Beauty and the beast. Cattle egrets (Ardea ibis) hanging out with their big ugly mate on the floodplains beside Yellow Waters in Kakadu. Pizzey and Knight tell us that the cattle egret colonised the Northern Territory (probably from Indonesia) sometime in the 1940s as part of a worldwide expansion of range. Today they are found throughout most of Australia including Tasmania but not usually in the driest parts of the inland. They have however been recorded in Alice Springs. The gorgeous flush of colour in plumage comes with onset of breeding season. They do like hanging out with cattle and, in the Top End, with the water buffalo (Bubalis bubalis) introduced with the earliest European settlements in the north, early in the 1800s. By the 1970s the feral buffalo population had trashed the seasonal wetlands of Kakadu and other parts of the North. A big campaign to eradicate tuberculosis and brucellosis in buffalo and cattle saw a huge reduction in numbers and in Kakadu a wonderful recovery on the flood plains. For Aboriginal people, buffalo had become a very important source of protein and thus the focus of a land management dilemma… how do you achieve a balance between the negative effects of buffalo on country and the value of a prime wild food source to a people with few jobs available where they live and very low incomes? Indigenous land management groups are grappling with that problem and searching for a “best fit solution”.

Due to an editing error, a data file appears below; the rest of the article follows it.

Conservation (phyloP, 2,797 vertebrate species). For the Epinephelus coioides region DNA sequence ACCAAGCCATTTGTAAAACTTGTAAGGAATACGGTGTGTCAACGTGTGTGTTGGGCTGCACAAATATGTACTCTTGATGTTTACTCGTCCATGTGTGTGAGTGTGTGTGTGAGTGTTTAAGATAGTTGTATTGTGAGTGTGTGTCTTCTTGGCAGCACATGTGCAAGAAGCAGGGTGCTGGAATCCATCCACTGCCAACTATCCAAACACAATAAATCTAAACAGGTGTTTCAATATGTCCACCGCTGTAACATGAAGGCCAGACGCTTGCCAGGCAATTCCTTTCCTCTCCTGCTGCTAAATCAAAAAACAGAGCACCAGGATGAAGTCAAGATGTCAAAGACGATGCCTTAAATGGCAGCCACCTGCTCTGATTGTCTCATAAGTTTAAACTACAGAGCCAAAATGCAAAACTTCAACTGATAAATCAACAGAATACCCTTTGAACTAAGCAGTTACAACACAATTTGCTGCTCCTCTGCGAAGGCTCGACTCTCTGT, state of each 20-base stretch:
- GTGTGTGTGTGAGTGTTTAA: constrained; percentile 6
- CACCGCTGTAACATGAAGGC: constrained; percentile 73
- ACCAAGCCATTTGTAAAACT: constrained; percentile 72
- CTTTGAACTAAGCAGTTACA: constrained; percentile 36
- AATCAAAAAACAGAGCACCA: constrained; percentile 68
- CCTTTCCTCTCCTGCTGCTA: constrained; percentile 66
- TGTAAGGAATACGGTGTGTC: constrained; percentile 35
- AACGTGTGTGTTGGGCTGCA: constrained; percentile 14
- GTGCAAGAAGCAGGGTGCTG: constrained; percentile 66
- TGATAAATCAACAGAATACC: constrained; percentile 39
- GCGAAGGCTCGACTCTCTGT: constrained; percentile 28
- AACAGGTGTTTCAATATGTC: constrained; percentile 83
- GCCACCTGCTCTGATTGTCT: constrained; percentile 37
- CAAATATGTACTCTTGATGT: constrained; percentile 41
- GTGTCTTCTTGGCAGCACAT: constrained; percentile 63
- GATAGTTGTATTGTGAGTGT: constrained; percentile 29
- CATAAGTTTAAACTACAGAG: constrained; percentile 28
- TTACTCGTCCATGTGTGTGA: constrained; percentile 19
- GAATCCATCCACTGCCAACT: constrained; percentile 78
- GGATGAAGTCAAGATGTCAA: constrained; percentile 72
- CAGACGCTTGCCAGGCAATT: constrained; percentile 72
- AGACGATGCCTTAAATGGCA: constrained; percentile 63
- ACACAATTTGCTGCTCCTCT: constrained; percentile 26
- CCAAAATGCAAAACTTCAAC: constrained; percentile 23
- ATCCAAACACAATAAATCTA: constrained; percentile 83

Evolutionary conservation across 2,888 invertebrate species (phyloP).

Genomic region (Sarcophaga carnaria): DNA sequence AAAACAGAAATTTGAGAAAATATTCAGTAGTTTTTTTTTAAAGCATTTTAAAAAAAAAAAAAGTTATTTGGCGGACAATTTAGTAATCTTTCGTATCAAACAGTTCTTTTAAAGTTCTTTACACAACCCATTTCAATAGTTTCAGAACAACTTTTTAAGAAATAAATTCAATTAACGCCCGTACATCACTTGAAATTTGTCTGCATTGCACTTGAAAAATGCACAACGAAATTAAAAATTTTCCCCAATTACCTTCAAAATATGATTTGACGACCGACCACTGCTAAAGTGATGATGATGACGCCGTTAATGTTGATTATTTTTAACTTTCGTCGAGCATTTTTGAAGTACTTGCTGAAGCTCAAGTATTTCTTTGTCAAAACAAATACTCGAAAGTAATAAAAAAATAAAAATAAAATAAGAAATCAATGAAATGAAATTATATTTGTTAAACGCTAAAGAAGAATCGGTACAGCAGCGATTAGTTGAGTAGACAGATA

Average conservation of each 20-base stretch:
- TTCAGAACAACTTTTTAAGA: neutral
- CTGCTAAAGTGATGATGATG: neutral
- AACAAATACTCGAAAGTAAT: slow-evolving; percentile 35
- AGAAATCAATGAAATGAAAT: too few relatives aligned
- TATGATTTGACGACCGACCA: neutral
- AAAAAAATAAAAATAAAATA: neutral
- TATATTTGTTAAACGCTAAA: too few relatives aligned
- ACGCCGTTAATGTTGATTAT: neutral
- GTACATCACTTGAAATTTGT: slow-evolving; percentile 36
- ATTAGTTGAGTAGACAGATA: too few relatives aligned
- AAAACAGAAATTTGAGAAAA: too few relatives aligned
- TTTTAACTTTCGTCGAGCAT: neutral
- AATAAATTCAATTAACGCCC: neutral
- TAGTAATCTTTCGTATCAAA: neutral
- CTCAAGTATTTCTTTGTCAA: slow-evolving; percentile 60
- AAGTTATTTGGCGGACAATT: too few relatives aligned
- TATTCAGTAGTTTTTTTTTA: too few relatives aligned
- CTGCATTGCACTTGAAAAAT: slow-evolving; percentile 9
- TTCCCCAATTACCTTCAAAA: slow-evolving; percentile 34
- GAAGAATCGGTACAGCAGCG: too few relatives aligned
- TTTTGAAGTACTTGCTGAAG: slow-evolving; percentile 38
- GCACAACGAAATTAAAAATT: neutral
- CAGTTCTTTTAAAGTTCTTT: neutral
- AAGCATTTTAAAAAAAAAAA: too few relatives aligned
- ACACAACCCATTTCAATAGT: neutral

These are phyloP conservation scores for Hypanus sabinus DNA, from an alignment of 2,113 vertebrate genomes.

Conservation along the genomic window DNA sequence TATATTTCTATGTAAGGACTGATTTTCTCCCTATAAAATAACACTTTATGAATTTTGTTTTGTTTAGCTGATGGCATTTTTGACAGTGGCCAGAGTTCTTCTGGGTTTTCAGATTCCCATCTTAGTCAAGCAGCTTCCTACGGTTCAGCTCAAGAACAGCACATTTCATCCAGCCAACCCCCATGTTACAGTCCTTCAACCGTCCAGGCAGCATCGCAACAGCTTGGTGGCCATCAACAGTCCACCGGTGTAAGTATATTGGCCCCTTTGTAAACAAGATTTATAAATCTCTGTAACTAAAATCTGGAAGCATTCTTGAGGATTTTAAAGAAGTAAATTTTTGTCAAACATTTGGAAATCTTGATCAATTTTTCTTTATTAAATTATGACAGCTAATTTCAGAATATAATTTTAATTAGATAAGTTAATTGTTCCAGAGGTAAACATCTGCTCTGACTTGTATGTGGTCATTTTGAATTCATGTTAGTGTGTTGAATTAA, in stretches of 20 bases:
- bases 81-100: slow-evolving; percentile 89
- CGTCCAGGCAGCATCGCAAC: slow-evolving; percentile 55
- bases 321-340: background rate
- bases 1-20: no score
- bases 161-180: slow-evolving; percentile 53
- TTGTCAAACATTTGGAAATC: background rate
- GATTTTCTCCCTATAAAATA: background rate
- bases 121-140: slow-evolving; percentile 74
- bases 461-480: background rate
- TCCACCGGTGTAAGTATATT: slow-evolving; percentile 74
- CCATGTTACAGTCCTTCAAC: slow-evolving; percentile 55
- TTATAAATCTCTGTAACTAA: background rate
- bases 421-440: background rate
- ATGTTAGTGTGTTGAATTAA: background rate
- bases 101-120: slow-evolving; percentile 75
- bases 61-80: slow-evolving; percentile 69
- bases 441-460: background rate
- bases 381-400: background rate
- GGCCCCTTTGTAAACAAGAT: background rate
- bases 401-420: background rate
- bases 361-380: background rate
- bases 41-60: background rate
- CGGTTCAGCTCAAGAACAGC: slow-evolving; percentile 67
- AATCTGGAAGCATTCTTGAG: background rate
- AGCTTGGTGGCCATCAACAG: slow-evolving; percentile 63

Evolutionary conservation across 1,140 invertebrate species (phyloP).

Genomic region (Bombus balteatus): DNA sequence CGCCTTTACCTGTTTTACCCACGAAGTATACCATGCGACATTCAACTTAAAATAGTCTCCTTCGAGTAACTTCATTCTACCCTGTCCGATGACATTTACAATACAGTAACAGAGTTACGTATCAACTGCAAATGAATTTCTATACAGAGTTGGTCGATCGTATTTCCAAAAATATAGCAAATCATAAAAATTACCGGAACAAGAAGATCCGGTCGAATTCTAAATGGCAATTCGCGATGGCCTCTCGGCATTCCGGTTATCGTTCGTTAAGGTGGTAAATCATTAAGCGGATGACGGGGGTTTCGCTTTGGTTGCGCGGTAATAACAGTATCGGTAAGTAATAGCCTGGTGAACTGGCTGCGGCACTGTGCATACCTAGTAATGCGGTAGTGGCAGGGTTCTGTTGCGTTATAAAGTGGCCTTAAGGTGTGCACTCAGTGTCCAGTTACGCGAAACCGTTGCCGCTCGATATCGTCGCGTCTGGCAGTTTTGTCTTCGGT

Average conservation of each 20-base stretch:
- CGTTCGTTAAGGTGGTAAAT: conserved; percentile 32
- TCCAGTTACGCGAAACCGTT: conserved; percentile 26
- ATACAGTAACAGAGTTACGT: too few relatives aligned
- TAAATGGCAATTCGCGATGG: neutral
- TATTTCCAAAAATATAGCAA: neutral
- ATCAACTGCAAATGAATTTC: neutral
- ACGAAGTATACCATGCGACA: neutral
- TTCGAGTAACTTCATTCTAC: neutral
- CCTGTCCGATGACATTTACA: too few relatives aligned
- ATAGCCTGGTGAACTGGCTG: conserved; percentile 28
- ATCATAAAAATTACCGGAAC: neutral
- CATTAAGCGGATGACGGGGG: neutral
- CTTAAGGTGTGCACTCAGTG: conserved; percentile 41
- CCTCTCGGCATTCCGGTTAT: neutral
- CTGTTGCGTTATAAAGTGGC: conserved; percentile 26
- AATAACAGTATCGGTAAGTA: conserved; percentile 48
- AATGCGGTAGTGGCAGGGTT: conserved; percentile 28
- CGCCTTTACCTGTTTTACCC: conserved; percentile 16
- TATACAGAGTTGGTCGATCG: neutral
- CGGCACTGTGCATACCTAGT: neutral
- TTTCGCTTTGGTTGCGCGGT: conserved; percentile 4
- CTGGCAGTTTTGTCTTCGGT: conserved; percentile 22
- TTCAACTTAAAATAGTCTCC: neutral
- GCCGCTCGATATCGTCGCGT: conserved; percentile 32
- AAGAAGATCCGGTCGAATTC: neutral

Love and respect have kept artist and activist Jack Green and Josie Davey together now for 10 years and blessed them with two gorgeous kids, Jackie and Shantrelle. But on Monday this week, 150 people from the four main indigenous language groups from the south-western Gulf country around Borroloola gathered in the bush to see them formalise that relationship in a unique wedding ceremony. The wedding was in a special “something old, something new” style, drawing on indigenous symbolism and the making of lifelong social contracts, not just between individuals but between families. Jack and Josie want to bring back the best of their traditions, traditions that have been worn down by more than a century of colonisation. The families gathered around two bush shelters in the soft light of the late afternoon out of town near Jack’s camp. In one bough shade, Jack and men from clans he connects to painted up and began singing to the beat of clapsticks and the drone of a didgeridoo — with Jack playing the didgeridoo. A little way off Josie and women sat and painted up the bride and also her bush “bridesmaids”. A chanting chorus and escort of women elders walked with Josie to a central point where, holding her father’s hand she left her women folk and walked towards the party of Jack’s clan coming from the east. Jack and Josie’s hands entwined and they walked back towards the groom’s shade. Speeches were made… about the importance of ceremony and preserving Aboriginal law. The ceremony now links Jack in a special ceremonial obligation to Josie’s clan, a relationship symbolised by the passing of a burning firestick. Says Jack: “Ceremonies like this symbolise long relationships between families and clans. It’s like if there’s a ceremony on, the groom has to dance for the bride’s brother. I have to dance for that fella, because I’m married to that fire, to that sister of his. I’m tied in there now under our law. And like you have to look after fire, I have to look after and take care of Josie for the rest of my time”. As the ceremony concluded with a feast of rib bones from a ground oven, road trains from the McArthur River Mine roared past only a hundred metres away, carrying ore to the port at Bing Bong. But that’s another story, and not a happy one like this.